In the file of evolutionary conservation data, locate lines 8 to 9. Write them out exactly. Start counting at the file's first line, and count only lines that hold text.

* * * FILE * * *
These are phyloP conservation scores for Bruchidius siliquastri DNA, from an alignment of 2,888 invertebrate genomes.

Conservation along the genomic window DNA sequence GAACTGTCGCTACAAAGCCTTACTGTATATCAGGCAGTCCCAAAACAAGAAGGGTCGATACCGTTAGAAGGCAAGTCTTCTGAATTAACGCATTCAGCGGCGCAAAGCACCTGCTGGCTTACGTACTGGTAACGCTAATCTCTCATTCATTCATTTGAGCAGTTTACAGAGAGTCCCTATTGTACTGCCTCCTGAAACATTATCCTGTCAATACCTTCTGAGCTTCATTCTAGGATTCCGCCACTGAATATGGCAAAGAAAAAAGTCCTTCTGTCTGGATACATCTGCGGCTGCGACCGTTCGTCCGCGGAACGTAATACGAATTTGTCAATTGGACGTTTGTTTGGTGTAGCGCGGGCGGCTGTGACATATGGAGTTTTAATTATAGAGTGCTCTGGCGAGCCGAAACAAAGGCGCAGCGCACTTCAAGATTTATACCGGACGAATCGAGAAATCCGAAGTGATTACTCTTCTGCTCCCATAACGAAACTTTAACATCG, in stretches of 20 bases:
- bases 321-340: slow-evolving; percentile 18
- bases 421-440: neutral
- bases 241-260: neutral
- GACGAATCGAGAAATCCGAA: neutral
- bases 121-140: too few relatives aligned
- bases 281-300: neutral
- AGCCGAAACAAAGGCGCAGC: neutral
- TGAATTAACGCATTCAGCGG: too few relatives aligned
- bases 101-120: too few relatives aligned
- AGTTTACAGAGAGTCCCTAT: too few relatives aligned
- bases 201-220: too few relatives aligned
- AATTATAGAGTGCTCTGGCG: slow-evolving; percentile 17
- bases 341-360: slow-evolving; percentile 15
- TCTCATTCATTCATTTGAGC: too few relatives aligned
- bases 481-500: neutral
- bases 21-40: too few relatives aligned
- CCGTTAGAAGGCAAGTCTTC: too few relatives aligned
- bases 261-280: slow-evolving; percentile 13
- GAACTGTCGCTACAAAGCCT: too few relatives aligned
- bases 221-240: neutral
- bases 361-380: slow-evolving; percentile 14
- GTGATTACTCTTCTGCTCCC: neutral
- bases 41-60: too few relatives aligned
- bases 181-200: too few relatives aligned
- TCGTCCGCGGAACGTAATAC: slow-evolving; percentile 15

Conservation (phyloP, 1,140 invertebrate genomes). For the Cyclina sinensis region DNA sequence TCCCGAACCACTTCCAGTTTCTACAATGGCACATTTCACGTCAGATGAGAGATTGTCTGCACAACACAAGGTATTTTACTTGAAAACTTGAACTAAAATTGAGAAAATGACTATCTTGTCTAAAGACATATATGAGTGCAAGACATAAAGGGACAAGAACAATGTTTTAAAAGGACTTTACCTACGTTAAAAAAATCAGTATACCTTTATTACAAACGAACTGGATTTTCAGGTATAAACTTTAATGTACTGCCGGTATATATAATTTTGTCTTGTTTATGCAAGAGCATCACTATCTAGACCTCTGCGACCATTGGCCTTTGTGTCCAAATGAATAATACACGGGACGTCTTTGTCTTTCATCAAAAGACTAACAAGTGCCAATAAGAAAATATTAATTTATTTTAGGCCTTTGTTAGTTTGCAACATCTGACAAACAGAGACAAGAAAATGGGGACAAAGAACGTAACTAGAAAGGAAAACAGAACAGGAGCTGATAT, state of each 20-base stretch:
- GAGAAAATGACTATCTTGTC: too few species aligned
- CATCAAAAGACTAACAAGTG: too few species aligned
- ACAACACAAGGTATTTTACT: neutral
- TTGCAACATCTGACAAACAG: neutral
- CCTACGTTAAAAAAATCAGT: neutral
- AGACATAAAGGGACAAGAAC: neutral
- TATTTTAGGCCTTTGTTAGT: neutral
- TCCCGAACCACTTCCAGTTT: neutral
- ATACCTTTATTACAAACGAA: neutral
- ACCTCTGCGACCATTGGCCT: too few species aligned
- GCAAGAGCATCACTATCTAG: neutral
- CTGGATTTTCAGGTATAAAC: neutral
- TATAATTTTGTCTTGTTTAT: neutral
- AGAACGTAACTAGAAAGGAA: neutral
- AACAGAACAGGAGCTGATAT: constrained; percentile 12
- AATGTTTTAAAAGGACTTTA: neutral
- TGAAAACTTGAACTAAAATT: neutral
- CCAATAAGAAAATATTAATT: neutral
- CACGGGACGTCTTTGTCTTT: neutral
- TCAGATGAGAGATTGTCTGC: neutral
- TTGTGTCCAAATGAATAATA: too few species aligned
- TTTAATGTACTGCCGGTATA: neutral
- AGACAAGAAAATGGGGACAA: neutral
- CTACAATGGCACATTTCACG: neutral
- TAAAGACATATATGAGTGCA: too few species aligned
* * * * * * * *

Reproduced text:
- bases 281-300: neutral
- AGCCGAAACAAAGGCGCAGC: neutral